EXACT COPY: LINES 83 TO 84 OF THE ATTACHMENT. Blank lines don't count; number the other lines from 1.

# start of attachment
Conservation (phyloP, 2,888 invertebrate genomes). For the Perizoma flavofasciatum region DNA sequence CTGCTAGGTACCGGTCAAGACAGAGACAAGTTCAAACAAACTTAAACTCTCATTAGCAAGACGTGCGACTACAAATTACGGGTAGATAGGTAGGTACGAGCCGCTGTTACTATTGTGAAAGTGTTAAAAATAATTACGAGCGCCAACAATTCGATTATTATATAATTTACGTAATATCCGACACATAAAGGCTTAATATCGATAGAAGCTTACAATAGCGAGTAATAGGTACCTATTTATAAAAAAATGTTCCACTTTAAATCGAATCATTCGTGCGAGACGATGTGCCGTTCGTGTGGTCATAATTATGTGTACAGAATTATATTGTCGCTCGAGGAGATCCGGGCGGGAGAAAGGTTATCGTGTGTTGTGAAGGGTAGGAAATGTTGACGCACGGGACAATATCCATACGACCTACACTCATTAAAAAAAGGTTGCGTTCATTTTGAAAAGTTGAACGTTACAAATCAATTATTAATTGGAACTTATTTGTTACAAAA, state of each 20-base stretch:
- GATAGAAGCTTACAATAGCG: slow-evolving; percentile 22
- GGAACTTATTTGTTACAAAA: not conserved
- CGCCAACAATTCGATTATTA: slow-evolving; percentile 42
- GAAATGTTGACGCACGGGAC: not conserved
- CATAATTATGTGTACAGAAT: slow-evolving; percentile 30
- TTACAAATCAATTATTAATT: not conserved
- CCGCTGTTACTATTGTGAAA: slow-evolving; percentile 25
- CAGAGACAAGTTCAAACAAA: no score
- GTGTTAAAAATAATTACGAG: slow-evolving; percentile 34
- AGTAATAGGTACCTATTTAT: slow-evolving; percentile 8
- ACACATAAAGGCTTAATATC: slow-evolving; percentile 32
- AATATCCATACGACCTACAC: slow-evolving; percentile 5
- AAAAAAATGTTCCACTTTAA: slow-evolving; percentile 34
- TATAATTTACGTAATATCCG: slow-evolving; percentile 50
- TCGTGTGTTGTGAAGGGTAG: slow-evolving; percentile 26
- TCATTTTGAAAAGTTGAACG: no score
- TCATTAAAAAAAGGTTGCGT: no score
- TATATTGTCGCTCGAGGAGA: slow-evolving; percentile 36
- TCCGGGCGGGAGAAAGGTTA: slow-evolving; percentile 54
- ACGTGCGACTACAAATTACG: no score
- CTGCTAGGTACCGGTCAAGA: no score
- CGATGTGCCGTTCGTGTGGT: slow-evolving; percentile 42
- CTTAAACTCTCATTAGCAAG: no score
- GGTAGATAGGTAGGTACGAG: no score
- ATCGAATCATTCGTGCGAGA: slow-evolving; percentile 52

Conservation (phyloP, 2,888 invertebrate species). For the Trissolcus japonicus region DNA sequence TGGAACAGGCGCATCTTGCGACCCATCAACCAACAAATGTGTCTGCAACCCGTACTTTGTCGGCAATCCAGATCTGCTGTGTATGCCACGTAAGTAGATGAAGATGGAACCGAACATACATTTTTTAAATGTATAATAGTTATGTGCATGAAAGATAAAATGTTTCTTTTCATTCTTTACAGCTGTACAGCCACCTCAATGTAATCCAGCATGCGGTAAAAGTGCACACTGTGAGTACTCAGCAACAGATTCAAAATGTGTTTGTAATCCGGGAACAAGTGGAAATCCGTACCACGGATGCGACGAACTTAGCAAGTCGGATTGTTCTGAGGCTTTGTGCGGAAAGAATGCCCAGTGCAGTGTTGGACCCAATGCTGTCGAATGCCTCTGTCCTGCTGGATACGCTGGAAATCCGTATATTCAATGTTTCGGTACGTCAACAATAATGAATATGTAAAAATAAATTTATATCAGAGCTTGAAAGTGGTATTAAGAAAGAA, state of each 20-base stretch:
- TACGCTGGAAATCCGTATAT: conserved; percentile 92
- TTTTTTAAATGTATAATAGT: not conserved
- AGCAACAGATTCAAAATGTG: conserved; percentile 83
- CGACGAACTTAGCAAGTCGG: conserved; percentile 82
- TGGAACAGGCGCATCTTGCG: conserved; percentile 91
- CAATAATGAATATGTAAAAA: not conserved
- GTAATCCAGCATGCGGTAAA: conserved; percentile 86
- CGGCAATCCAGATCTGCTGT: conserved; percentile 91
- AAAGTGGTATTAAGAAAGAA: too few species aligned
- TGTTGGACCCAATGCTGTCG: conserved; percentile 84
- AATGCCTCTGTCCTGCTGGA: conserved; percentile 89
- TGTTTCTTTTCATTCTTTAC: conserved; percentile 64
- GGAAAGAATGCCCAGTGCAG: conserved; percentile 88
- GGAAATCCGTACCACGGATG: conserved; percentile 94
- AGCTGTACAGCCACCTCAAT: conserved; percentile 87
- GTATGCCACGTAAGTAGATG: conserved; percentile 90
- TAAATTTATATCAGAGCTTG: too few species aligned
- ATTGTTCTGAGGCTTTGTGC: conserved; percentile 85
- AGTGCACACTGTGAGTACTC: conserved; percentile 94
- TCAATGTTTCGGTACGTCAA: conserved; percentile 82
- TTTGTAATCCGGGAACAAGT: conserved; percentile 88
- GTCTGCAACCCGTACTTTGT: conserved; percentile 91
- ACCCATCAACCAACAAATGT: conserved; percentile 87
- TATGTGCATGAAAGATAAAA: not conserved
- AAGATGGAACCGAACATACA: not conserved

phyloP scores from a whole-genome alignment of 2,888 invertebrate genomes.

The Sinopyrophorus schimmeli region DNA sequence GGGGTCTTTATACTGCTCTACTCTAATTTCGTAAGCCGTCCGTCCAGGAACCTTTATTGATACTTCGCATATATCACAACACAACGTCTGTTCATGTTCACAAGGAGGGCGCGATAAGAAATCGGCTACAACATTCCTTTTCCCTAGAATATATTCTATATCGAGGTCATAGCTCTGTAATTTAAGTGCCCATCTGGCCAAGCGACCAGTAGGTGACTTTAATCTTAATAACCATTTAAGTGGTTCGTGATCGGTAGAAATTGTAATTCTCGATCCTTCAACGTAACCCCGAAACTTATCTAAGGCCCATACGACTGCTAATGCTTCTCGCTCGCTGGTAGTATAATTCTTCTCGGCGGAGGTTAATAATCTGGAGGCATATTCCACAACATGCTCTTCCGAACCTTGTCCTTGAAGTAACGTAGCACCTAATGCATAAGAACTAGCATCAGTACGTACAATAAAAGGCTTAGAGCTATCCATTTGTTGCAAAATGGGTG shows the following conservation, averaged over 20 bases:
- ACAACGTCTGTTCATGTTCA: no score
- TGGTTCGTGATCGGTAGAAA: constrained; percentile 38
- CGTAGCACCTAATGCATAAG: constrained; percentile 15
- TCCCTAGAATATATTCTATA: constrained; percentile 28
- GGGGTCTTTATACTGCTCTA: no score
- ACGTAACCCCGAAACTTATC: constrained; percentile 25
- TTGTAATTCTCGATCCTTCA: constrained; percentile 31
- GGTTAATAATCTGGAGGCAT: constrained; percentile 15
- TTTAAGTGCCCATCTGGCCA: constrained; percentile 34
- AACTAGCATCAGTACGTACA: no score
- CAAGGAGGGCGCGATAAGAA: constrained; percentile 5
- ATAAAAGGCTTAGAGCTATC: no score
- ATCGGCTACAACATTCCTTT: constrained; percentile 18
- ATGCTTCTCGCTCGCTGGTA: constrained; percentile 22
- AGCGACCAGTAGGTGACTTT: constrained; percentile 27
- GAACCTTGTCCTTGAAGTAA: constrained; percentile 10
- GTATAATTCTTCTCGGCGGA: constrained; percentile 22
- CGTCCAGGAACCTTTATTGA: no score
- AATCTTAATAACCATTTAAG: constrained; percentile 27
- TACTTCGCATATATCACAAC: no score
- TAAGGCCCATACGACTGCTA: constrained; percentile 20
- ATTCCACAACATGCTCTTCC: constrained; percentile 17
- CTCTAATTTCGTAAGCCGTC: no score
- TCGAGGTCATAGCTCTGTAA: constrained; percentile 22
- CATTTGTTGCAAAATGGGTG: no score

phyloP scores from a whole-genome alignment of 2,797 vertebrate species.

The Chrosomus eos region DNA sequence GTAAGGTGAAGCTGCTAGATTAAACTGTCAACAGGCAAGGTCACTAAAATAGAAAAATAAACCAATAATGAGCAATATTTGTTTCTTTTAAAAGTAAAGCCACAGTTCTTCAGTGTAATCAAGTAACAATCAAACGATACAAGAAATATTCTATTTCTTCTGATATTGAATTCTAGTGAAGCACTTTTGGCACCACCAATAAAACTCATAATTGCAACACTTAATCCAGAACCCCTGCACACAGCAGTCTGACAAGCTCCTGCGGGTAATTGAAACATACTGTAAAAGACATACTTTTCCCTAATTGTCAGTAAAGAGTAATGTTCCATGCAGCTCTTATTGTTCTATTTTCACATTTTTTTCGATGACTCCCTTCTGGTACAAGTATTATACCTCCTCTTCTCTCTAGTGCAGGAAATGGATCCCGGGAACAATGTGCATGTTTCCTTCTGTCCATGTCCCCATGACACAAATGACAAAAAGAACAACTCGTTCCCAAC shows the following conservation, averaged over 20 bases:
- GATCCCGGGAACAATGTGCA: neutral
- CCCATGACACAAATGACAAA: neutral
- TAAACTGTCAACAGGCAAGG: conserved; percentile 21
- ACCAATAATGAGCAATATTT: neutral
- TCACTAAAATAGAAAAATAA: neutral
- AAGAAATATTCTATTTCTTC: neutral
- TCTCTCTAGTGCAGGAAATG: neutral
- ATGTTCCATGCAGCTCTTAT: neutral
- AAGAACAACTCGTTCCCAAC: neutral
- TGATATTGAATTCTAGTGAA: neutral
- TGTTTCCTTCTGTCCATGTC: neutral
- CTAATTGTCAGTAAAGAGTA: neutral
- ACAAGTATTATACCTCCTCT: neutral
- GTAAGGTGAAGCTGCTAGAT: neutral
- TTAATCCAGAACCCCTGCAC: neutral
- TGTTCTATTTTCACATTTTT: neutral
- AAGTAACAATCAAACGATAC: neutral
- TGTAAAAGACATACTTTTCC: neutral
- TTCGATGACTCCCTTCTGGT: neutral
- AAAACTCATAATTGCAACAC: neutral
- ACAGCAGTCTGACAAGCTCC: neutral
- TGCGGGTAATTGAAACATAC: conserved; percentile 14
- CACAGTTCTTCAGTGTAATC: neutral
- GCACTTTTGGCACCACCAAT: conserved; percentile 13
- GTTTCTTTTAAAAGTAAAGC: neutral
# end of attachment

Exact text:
- CCCATGACACAAATGACAAA: neutral
- TAAACTGTCAACAGGCAAGG: conserved; percentile 21